How do we move forward?

My road came to an unexpected halt on November 9, 2010.

That morning, I was bicycling to work when a garbage truck turned across a city bike lane. I was in that bike lane.

I was critically injured in the accident. A team of trauma surgeons saved my life, but they had to amputate my left leg. I had a long road ahead of me, physically and emotionally, yet I was grateful to be alive.

An ending can be a beginning too. I started over.

The journey of a thousand miles begins with one step.

Gradually I learned to walk again. So I began counting steps. Then miles.

Over time, that journey turned a corner. It became less about my own recovery and more about resilience -- the connection we all share.

Ten years later, I still take one step at a time. Yes, there are bumps in the road, but each step means rising to new challenges, adapting to change, and moving forward with hope.

Are you on your own journey?


Monday, March 21, 2016

Be Like Mike

Mile Marker 3800:

Back in February, on Superbowl Sunday, my mom and I attended a show at the Walnut Street Theater.

Who would see a show on Superbowl Sunday, right?

Wrong.  The theater was packed!

Ok, it was a small theater.  Maybe 6 rows front to back, arranged in a horseshoe shape around a floor-level stage.

On that stage sat a wooden shack.  And attached to that shack was a front porch.  And off that front porch ran a set of rickety stairs.

On those stairs was Michael.

He lumbered down them.  Paced back and forth across the stage.  Plopped himself down to sit on the edge of the porch.

I watched his every move.

Ten minutes into the play, I realized I was holding my breath.

Michael was a brand new amputee.

If you're from Philly, you may have heard of actor Michael Toner.  Last summer he was seriously injured in a hit-and-run while walking home from a rehearsal.  Coincidentally (and fortunately!) he was delivered into the hands of the very same trauma team that saved my life.

Click HERE for a great article!
When his show, Moon for the Misbegotten, opened just months later, Michael returned to the stage to play the part for which he'd been cast before his injury -- Irish farmer Phil Hogan.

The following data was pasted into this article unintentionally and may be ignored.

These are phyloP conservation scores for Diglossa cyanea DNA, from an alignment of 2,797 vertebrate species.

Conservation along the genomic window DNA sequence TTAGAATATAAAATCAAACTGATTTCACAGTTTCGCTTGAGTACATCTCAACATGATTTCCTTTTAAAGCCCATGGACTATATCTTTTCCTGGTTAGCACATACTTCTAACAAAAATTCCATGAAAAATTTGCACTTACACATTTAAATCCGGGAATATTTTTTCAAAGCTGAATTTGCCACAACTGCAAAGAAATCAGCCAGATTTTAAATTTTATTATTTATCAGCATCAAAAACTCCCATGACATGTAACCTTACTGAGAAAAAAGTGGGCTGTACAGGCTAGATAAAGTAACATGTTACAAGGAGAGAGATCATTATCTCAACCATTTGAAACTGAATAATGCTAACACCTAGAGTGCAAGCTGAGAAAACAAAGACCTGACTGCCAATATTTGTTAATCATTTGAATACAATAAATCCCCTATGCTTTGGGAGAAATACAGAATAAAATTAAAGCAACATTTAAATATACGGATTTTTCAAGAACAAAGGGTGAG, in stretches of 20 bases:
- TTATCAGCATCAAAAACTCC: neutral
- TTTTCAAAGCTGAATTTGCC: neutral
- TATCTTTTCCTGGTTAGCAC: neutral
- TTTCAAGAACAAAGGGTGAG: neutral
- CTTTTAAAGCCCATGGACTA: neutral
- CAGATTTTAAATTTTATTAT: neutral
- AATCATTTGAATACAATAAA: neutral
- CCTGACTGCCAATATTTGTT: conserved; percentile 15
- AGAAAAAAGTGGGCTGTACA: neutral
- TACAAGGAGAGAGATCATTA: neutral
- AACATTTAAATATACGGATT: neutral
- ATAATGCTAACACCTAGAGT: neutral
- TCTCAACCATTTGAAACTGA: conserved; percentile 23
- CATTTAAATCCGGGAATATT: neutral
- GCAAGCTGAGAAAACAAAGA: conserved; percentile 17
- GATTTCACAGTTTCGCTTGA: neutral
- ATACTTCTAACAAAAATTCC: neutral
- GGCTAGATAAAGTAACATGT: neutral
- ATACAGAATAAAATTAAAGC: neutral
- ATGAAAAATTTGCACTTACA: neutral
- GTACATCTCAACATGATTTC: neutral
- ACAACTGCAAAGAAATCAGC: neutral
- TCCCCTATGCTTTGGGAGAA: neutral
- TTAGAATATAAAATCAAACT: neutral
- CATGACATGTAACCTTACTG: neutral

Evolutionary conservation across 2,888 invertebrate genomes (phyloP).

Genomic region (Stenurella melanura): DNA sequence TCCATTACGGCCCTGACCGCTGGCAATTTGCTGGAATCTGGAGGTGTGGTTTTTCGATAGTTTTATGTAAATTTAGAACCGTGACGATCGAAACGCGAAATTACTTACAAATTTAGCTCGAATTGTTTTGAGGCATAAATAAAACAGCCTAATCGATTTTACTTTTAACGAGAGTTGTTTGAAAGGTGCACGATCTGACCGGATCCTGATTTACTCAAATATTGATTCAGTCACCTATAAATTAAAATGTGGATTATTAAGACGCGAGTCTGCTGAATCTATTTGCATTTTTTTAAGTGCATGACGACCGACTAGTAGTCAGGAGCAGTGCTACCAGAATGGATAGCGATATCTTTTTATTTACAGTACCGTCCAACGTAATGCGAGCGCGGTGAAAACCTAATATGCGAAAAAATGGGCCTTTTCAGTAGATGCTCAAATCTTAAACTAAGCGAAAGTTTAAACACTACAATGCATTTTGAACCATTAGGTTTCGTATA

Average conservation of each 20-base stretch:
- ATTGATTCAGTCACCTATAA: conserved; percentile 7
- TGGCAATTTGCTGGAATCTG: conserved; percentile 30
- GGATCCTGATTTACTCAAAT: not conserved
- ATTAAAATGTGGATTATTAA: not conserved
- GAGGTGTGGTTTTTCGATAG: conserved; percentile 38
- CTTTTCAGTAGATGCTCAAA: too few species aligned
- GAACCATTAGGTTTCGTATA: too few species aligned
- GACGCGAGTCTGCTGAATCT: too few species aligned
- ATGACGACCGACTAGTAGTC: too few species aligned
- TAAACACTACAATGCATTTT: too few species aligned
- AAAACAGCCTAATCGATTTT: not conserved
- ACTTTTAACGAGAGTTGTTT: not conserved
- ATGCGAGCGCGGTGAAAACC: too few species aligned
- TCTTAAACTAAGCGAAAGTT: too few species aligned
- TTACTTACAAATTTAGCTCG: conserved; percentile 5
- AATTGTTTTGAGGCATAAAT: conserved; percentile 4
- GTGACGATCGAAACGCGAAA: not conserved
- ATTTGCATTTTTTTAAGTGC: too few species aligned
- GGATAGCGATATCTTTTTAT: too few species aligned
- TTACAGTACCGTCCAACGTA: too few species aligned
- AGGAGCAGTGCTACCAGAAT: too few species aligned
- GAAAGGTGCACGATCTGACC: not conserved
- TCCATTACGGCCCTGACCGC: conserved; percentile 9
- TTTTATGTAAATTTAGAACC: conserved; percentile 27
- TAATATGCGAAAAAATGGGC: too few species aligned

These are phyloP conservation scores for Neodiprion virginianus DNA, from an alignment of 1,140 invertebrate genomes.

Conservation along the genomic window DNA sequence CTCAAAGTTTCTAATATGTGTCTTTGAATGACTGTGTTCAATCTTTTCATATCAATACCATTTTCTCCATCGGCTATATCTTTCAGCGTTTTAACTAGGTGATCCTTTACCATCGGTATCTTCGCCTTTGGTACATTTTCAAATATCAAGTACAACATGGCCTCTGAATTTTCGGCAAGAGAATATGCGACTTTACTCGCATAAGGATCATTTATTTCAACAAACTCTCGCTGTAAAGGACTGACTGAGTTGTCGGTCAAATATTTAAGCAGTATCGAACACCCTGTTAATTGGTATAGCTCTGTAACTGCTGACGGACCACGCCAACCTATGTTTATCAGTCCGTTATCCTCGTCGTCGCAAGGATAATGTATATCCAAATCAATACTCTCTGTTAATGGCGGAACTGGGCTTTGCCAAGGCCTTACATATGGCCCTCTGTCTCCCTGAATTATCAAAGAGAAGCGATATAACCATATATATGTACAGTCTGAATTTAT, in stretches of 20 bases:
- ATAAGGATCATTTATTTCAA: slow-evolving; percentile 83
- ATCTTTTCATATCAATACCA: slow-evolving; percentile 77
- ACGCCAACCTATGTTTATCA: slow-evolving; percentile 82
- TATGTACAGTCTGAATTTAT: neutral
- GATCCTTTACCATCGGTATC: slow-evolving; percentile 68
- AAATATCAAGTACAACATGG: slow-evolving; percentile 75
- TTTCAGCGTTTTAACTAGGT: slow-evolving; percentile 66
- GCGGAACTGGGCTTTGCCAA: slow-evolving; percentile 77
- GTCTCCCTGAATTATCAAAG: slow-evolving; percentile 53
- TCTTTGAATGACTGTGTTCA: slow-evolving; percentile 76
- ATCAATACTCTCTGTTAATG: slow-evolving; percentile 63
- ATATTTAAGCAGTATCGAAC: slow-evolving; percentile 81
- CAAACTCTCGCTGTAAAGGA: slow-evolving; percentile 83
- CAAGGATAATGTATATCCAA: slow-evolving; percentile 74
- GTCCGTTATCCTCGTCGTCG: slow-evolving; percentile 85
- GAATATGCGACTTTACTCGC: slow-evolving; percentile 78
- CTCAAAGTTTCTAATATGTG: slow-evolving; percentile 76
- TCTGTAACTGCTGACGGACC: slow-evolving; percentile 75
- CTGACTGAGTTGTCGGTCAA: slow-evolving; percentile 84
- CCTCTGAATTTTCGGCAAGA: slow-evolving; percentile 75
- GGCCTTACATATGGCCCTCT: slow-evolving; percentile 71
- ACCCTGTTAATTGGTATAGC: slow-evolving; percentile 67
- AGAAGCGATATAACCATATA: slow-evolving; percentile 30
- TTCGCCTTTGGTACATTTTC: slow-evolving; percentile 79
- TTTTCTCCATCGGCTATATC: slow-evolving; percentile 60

He was perfect for it.

But I know a few things about being a new amputee.  (And if you've been following this blog, you probably know them too!)

To put it simply:

1.  Walking with a prosthesis takes balance, planning, practice, strength, courage, and a thousand other things.

2. When you're walking, it's nearly impossible to do anything else!

On his brand new leg, Michael not only walked.  He walked on stage!  He ACTED.  He dodged props.  He climbed rickety steps.  He hugged and slapped other characters.  He poured whiskey!

And he somehow made it all look completely natural!

After the show, my mom and I hovered in the lobby.  Introduced by email a few months before, I couldn't wait to meet Michael in person!

But before I could even congratulate him, he complimented my walking.  "Look at her!" he said to his friends.  "You can't even tell!"

"Are you kidding?"  I answered.  "You walk ON A STAGE!  I'm 5 years ahead of you, and I still avoid walking in front of an audience!"

He smiled with his whole being.  That's Michael's way.

With Michael and his friend,
another "Jefferson patient-alum," Martha!

Michael told me how his PTs helped him face those obstacles on the stage.  How they decided to lock his prosethetic knee for stability.  He wouldn't be able to bend his leg, but he'd be safer.  And luckily, the limp made it more authentic.  In the 1920's, prosthetics were basically wooden legs anyway!

As they say, the show must go on! 

It's taken me a while to write this blog post.  Somewhere in mid-February, my own show slowed to a crawl.  Let's just say I'm still getting used to how much all-consuming ENERGY it takes to be an amputee.

wanted to get this post up finally.   Because on my most exhausting days, Michael is the one who comes to mind.

Despite his arduous journey, Michael never lost sight of the theater and his own writing projects.  From our emails, I learned how taxing it was, performing for 3 hours nearly every night, sometimes in 2 shows per day.  All of this while struggling with the same issues as anyone who learns to walk on a prosthesis, or attempts to regain their new normal after a life-changing spill.

But I could also sense his excitement and enthusiasm.

Michael EMBRACES life.  He leans into it with all the MIGHT of a hearty Irish farmer.  With every step, he clings PASSIONATELY to the work he loves.

When the road gets rough, inspiration comes in handy.  And I'll share my newest one with you.


(Ok, maybe living in Chicago Bulls territory back in the '90's had its influence too!)

Give it a try...

What do you love? 
What kind of happiness renews your strength? 
What one thing -- however small -- makes getting out of bed worthwhile?

Whatever it is, don't let go of it.
Through hardship, rediscover your JOY.

Superbowl Sunday was 6 weeks ago.  And I should tell you that between then and now, Michael and the cast completed a month-long road tour.  (Yes, he travels too!)

I'm looking forward to details now that Michael's back in town.  But in the end, I'm pretty sure it'll all come down to that determined smile of his...

The show must go on -- the road!

(Thanks to and the Walnut Street Theater for the show photos!)